September 18, 2019
The New Jersey high school referee who received internet infamy last year for forcing a black teen to cut off his dreadlocks before a wrestling match has been banned from refereeing N.J. wrestling matches for two years.
New Jersey Attorney General Gurbir Grewal announced the decision Wednesday afternoon, at the conclusion of a 10-month investigation from the state's Division on Civil Rights (DCR). Grewal also announced implicit bias training for New Jersey's high school athletics officials and staff.
The incident in question occurred last December, when referee Alan Maloney -- who, according to NJ.com has a "racist history" during his time as a ref -- forced Andrew Johnson, then 16 years old, of Buena Regional High School in Atlantic County to cut his hair moments before a match. Maloney told Johnson, who reportedly had planned to wear a hair cover, that he would have to cut his hair or forfeit the match, and Johnson chose the haircut.
Maloney was accused of racially profiling Johnson and faced nationwide viral backlash, which led to the DCR investigation.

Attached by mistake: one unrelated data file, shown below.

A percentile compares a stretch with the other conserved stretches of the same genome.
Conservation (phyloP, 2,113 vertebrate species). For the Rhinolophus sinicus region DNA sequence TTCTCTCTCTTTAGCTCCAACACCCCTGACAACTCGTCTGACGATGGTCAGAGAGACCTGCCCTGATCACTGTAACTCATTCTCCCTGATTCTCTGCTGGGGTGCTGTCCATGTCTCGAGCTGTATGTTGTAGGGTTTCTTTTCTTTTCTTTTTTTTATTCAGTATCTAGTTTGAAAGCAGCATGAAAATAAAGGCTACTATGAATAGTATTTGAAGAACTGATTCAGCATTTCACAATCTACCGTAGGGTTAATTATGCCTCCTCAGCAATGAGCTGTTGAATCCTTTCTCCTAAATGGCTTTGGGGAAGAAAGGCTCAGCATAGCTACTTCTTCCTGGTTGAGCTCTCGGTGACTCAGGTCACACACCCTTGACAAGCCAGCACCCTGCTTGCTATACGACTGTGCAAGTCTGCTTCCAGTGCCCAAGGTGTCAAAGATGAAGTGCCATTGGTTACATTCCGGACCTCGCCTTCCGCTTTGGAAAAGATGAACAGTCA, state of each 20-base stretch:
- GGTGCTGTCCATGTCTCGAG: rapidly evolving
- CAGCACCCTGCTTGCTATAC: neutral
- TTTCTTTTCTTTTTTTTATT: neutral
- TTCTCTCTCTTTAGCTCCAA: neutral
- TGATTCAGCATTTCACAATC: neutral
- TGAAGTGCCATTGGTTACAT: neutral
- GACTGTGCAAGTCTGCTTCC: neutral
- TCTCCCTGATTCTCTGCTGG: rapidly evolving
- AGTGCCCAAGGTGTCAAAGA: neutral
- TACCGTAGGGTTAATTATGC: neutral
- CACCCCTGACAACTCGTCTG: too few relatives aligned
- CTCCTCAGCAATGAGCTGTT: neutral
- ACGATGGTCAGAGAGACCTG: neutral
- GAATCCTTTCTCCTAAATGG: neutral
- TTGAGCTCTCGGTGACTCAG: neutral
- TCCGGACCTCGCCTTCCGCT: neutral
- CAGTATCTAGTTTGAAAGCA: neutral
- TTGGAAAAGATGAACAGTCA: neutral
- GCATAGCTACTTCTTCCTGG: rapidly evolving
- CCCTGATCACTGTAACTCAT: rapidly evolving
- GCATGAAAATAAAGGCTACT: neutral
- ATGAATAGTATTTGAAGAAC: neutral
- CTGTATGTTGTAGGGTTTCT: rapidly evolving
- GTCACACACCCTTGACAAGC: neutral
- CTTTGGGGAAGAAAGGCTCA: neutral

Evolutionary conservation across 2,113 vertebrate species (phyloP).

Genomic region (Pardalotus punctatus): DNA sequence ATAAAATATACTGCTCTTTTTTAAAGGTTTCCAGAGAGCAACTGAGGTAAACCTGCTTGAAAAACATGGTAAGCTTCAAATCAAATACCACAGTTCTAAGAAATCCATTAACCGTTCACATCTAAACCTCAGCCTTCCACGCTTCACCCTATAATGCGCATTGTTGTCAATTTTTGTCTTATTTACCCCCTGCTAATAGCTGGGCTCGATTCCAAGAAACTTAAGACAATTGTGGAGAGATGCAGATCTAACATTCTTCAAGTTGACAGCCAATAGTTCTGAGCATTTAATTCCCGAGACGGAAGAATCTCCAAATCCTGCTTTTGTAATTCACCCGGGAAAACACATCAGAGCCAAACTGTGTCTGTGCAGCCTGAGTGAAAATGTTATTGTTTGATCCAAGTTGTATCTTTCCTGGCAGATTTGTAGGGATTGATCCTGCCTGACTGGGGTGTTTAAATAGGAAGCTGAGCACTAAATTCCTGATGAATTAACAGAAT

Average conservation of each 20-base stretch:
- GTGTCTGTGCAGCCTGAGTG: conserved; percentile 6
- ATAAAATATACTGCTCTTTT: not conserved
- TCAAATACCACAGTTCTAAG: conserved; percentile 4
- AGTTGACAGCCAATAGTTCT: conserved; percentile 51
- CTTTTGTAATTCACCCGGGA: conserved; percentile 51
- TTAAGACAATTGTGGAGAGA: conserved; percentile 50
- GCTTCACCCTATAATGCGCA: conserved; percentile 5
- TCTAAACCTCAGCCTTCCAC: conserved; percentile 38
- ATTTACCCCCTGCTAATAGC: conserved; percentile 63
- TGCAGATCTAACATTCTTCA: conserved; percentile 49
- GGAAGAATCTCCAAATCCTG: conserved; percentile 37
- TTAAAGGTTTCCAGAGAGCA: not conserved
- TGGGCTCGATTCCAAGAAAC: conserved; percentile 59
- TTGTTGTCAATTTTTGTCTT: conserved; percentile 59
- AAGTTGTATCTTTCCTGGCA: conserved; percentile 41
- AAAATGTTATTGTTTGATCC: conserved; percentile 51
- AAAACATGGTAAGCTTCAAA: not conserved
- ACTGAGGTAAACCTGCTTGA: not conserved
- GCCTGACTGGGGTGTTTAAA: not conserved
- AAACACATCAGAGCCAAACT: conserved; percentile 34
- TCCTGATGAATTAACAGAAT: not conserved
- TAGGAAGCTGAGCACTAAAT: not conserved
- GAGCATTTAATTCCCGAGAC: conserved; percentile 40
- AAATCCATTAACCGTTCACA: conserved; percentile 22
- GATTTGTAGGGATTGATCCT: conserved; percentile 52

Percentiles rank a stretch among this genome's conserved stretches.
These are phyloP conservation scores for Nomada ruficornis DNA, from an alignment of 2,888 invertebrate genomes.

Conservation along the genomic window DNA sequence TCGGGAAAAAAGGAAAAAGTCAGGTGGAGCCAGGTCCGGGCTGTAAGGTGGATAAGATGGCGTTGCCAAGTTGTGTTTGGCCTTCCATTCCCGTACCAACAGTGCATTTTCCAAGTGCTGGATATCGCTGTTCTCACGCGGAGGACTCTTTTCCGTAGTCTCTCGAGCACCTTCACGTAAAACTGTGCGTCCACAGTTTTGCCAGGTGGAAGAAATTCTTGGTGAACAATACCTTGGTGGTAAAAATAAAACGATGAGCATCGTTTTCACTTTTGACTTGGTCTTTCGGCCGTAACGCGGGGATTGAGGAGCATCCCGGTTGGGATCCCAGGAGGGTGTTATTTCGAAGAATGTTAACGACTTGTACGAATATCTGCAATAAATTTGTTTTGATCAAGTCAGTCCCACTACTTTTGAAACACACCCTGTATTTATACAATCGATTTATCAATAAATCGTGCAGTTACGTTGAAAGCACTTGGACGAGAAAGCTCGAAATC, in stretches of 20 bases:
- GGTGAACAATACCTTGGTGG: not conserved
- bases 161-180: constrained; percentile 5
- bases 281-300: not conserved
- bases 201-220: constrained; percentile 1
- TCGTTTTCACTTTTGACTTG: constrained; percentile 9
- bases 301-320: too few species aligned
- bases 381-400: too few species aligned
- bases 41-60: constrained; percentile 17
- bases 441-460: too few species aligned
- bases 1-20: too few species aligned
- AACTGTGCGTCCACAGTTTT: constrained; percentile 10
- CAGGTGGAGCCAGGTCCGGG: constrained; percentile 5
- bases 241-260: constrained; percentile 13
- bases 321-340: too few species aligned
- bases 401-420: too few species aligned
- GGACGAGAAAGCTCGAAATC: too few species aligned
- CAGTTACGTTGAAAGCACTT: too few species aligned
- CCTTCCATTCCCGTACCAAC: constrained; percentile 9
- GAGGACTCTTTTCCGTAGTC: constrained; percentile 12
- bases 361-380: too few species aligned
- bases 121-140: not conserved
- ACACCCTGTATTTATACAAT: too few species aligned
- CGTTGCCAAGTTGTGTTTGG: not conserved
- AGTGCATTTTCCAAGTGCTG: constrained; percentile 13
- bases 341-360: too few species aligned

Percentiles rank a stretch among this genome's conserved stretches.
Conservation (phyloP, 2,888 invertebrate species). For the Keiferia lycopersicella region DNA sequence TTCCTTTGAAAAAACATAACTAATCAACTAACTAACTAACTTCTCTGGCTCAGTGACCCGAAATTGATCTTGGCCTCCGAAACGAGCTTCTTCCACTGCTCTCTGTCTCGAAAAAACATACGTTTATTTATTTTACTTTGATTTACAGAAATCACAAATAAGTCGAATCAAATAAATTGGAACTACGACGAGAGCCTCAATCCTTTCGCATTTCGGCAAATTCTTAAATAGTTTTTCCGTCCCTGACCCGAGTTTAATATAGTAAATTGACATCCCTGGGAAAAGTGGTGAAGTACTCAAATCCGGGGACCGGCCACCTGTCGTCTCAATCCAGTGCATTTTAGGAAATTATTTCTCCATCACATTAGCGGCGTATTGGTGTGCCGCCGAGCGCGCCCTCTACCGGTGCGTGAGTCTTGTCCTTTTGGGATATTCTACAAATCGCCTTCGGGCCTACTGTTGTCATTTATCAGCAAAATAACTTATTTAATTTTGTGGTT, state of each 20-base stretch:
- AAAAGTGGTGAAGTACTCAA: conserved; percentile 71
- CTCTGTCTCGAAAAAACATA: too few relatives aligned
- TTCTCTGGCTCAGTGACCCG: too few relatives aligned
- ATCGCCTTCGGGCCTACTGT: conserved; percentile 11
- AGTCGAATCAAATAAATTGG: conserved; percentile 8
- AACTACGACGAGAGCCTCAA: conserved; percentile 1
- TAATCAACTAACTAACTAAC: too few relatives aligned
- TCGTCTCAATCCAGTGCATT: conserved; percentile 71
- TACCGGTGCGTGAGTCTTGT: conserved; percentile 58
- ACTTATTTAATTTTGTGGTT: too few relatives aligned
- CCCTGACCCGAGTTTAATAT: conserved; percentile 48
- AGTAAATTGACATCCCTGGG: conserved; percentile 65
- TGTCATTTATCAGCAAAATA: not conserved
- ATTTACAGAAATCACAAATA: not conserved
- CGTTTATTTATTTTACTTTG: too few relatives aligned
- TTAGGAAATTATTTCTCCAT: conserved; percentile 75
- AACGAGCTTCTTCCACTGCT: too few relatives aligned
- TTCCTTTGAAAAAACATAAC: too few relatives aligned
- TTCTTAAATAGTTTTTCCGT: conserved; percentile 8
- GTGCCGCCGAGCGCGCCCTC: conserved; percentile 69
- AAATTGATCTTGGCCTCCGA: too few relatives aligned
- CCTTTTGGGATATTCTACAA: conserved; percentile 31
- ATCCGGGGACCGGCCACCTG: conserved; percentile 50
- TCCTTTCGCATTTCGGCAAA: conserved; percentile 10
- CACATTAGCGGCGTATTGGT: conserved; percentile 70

“Student athletes should be able to compete with each other on a level playing field,” Grewal said in a release Wednesday. “Racial discrimination in the enforcement of the rules of any sport is inconsistent with the spirit of fair play. The Division on Civil Rights’ action today makes it less likely that any student athlete will have to endure discrimination that not only undermines fair competition but also violates our state laws.”
.@NJSIAA will suspend the referee involved in the incident & ensure that officials & staff involved in HS sports are trained on implicit bias. As a rising tide of hate threatens our values, we thank NJSIAA for their help in ensuring equal treatment for all students athletes.— AG Gurbir Grewal (@NewJerseyOAG) September 18, 2019
According to Grewal, the DCR and the New Jersey State Interscholastic Athletic Association (NJSIAA) reached an agreement at the conclusion of the investigation which will train referees, in person, about the history of hair style-based discrimination.
People of color, and specifically black people, have a long, documented history of battling for acceptance of hairstyles, from specific styles, like dreadlocks, which are often negatively associated with black people, to natural hair.
The agreement between the DCR and the NJSIAA also puts in place plans for implicit bias training for all high school sports officials in New Jersey by the end of the 2020-2021 school year, according to Grewal.